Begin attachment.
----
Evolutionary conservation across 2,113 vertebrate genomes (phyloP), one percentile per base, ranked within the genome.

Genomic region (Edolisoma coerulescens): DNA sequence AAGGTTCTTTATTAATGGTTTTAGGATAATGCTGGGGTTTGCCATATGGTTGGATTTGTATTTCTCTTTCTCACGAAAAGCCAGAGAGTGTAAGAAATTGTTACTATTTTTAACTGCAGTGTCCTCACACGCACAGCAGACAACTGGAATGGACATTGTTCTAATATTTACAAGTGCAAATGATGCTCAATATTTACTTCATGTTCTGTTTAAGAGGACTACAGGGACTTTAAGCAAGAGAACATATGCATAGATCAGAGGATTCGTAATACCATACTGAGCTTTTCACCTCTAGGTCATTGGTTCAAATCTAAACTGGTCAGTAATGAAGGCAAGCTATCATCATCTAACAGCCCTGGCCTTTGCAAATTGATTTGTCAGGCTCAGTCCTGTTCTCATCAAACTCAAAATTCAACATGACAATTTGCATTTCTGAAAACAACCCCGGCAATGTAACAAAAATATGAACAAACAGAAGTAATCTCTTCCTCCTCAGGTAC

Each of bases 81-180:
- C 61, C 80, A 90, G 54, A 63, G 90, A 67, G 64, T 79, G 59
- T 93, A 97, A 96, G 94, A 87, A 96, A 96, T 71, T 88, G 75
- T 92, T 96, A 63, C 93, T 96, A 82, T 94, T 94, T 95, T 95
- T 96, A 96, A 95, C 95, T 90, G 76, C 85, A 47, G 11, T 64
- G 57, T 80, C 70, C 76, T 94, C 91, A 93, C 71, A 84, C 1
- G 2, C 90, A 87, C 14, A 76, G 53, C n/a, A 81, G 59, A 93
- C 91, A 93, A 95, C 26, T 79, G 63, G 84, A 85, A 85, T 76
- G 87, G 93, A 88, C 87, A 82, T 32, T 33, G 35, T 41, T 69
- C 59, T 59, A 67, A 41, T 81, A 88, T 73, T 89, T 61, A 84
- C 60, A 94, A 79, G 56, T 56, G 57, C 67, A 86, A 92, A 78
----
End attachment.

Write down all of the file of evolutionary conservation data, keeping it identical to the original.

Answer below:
Evolutionary conservation across 2,113 vertebrate genomes (phyloP), one percentile per base, ranked within the genome.

Genomic region (Edolisoma coerulescens): DNA sequence AAGGTTCTTTATTAATGGTTTTAGGATAATGCTGGGGTTTGCCATATGGTTGGATTTGTATTTCTCTTTCTCACGAAAAGCCAGAGAGTGTAAGAAATTGTTACTATTTTTAACTGCAGTGTCCTCACACGCACAGCAGACAACTGGAATGGACATTGTTCTAATATTTACAAGTGCAAATGATGCTCAATATTTACTTCATGTTCTGTTTAAGAGGACTACAGGGACTTTAAGCAAGAGAACATATGCATAGATCAGAGGATTCGTAATACCATACTGAGCTTTTCACCTCTAGGTCATTGGTTCAAATCTAAACTGGTCAGTAATGAAGGCAAGCTATCATCATCTAACAGCCCTGGCCTTTGCAAATTGATTTGTCAGGCTCAGTCCTGTTCTCATCAAACTCAAAATTCAACATGACAATTTGCATTTCTGAAAACAACCCCGGCAATGTAACAAAAATATGAACAAACAGAAGTAATCTCTTCCTCCTCAGGTAC

Each of bases 81-180:
- C 61, C 80, A 90, G 54, A 63, G 90, A 67, G 64, T 79, G 59
- T 93, A 97, A 96, G 94, A 87, A 96, A 96, T 71, T 88, G 75
- T 92, T 96, A 63, C 93, T 96, A 82, T 94, T 94, T 95, T 95
- T 96, A 96, A 95, C 95, T 90, G 76, C 85, A 47, G 11, T 64
- G 57, T 80, C 70, C 76, T 94, C 91, A 93, C 71, A 84, C 1
- G 2, C 90, A 87, C 14, A 76, G 53, C n/a, A 81, G 59, A 93
- C 91, A 93, A 95, C 26, T 79, G 63, G 84, A 85, A 85, T 76
- G 87, G 93, A 88, C 87, A 82, T 32, T 33, G 35, T 41, T 69
- C 59, T 59, A 67, A 41, T 81, A 88, T 73, T 89, T 61, A 84
- C 60, A 94, A 79, G 56, T 56, G 57, C 67, A 86, A 92, A 78